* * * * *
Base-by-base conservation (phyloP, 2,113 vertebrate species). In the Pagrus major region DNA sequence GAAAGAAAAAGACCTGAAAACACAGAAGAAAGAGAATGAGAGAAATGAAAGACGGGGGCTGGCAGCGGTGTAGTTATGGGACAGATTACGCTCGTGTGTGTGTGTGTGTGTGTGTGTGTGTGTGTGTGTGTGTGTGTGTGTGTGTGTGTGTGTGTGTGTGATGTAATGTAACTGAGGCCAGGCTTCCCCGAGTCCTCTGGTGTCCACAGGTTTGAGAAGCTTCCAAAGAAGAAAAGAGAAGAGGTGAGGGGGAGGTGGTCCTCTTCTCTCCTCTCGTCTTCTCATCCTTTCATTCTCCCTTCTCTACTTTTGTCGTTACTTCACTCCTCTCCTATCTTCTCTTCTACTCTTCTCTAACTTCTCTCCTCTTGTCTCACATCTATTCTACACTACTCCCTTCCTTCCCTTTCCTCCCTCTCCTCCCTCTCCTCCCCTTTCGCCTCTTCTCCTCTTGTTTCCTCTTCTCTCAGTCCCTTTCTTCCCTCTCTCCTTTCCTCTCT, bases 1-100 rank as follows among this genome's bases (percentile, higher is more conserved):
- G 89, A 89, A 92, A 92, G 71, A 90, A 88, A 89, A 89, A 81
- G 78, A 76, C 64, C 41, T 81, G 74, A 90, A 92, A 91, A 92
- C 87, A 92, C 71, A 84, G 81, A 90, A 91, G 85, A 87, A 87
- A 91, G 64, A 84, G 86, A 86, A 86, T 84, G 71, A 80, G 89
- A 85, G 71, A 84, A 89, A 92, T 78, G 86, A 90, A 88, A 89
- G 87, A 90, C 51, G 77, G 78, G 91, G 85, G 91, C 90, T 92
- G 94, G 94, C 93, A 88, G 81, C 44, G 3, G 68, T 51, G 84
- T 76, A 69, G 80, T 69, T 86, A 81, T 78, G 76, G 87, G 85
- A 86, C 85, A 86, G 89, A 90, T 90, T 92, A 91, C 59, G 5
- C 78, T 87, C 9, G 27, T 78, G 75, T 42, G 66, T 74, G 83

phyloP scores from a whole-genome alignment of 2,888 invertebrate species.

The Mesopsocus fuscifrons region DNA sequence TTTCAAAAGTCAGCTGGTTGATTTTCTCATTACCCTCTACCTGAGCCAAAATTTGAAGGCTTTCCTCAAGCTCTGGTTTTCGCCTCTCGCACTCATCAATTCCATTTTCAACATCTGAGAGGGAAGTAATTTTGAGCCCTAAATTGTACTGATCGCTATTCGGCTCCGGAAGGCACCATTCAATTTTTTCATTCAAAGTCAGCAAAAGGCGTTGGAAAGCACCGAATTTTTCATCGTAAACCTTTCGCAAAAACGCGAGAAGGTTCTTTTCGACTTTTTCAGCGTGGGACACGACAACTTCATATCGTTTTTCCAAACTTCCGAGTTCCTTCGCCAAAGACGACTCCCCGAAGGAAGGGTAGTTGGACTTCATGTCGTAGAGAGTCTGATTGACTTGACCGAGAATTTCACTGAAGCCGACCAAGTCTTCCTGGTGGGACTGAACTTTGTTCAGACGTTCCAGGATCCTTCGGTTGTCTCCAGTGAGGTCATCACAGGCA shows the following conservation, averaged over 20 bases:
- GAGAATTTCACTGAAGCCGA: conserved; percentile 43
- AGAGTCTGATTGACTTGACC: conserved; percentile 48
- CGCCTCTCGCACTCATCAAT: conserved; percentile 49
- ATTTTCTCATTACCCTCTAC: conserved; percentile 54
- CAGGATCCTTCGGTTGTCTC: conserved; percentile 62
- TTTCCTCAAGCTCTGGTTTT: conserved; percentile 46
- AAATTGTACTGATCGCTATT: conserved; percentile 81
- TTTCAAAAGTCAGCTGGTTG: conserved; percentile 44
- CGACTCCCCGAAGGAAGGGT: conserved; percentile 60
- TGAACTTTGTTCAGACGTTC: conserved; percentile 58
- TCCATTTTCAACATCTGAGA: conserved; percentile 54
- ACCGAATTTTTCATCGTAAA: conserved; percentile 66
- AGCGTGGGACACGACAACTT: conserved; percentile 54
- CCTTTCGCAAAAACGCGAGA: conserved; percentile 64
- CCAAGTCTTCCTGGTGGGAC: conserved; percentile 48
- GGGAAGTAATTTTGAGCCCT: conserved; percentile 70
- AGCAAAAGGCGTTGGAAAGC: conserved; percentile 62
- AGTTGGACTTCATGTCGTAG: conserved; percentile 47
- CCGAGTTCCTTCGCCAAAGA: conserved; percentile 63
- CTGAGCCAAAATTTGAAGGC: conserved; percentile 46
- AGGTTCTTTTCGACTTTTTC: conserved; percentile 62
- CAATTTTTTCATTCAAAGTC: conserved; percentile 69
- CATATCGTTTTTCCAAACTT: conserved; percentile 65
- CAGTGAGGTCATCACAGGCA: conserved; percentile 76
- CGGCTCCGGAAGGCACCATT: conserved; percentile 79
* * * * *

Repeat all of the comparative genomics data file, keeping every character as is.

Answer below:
Base-by-base conservation (phyloP, 2,113 vertebrate species). In the Pagrus major region DNA sequence GAAAGAAAAAGACCTGAAAACACAGAAGAAAGAGAATGAGAGAAATGAAAGACGGGGGCTGGCAGCGGTGTAGTTATGGGACAGATTACGCTCGTGTGTGTGTGTGTGTGTGTGTGTGTGTGTGTGTGTGTGTGTGTGTGTGTGTGTGTGTGTGTGTGTGATGTAATGTAACTGAGGCCAGGCTTCCCCGAGTCCTCTGGTGTCCACAGGTTTGAGAAGCTTCCAAAGAAGAAAAGAGAAGAGGTGAGGGGGAGGTGGTCCTCTTCTCTCCTCTCGTCTTCTCATCCTTTCATTCTCCCTTCTCTACTTTTGTCGTTACTTCACTCCTCTCCTATCTTCTCTTCTACTCTTCTCTAACTTCTCTCCTCTTGTCTCACATCTATTCTACACTACTCCCTTCCTTCCCTTTCCTCCCTCTCCTCCCTCTCCTCCCCTTTCGCCTCTTCTCCTCTTGTTTCCTCTTCTCTCAGTCCCTTTCTTCCCTCTCTCCTTTCCTCTCT, bases 1-100 rank as follows among this genome's bases (percentile, higher is more conserved):
- G 89, A 89, A 92, A 92, G 71, A 90, A 88, A 89, A 89, A 81
- G 78, A 76, C 64, C 41, T 81, G 74, A 90, A 92, A 91, A 92
- C 87, A 92, C 71, A 84, G 81, A 90, A 91, G 85, A 87, A 87
- A 91, G 64, A 84, G 86, A 86, A 86, T 84, G 71, A 80, G 89
- A 85, G 71, A 84, A 89, A 92, T 78, G 86, A 90, A 88, A 89
- G 87, A 90, C 51, G 77, G 78, G 91, G 85, G 91, C 90, T 92
- G 94, G 94, C 93, A 88, G 81, C 44, G 3, G 68, T 51, G 84
- T 76, A 69, G 80, T 69, T 86, A 81, T 78, G 76, G 87, G 85
- A 86, C 85, A 86, G 89, A 90, T 90, T 92, A 91, C 59, G 5
- C 78, T 87, C 9, G 27, T 78, G 75, T 42, G 66, T 74, G 83

phyloP scores from a whole-genome alignment of 2,888 invertebrate species.

The Mesopsocus fuscifrons region DNA sequence TTTCAAAAGTCAGCTGGTTGATTTTCTCATTACCCTCTACCTGAGCCAAAATTTGAAGGCTTTCCTCAAGCTCTGGTTTTCGCCTCTCGCACTCATCAATTCCATTTTCAACATCTGAGAGGGAAGTAATTTTGAGCCCTAAATTGTACTGATCGCTATTCGGCTCCGGAAGGCACCATTCAATTTTTTCATTCAAAGTCAGCAAAAGGCGTTGGAAAGCACCGAATTTTTCATCGTAAACCTTTCGCAAAAACGCGAGAAGGTTCTTTTCGACTTTTTCAGCGTGGGACACGACAACTTCATATCGTTTTTCCAAACTTCCGAGTTCCTTCGCCAAAGACGACTCCCCGAAGGAAGGGTAGTTGGACTTCATGTCGTAGAGAGTCTGATTGACTTGACCGAGAATTTCACTGAAGCCGACCAAGTCTTCCTGGTGGGACTGAACTTTGTTCAGACGTTCCAGGATCCTTCGGTTGTCTCCAGTGAGGTCATCACAGGCA shows the following conservation, averaged over 20 bases:
- GAGAATTTCACTGAAGCCGA: conserved; percentile 43
- AGAGTCTGATTGACTTGACC: conserved; percentile 48
- CGCCTCTCGCACTCATCAAT: conserved; percentile 49
- ATTTTCTCATTACCCTCTAC: conserved; percentile 54
- CAGGATCCTTCGGTTGTCTC: conserved; percentile 62
- TTTCCTCAAGCTCTGGTTTT: conserved; percentile 46
- AAATTGTACTGATCGCTATT: conserved; percentile 81
- TTTCAAAAGTCAGCTGGTTG: conserved; percentile 44
- CGACTCCCCGAAGGAAGGGT: conserved; percentile 60
- TGAACTTTGTTCAGACGTTC: conserved; percentile 58
- TCCATTTTCAACATCTGAGA: conserved; percentile 54
- ACCGAATTTTTCATCGTAAA: conserved; percentile 66
- AGCGTGGGACACGACAACTT: conserved; percentile 54
- CCTTTCGCAAAAACGCGAGA: conserved; percentile 64
- CCAAGTCTTCCTGGTGGGAC: conserved; percentile 48
- GGGAAGTAATTTTGAGCCCT: conserved; percentile 70
- AGCAAAAGGCGTTGGAAAGC: conserved; percentile 62
- AGTTGGACTTCATGTCGTAG: conserved; percentile 47
- CCGAGTTCCTTCGCCAAAGA: conserved; percentile 63
- CTGAGCCAAAATTTGAAGGC: conserved; percentile 46
- AGGTTCTTTTCGACTTTTTC: conserved; percentile 62
- CAATTTTTTCATTCAAAGTC: conserved; percentile 69
- CATATCGTTTTTCCAAACTT: conserved; percentile 65
- CAGTGAGGTCATCACAGGCA: conserved; percentile 76
- CGGCTCCGGAAGGCACCATT: conserved; percentile 79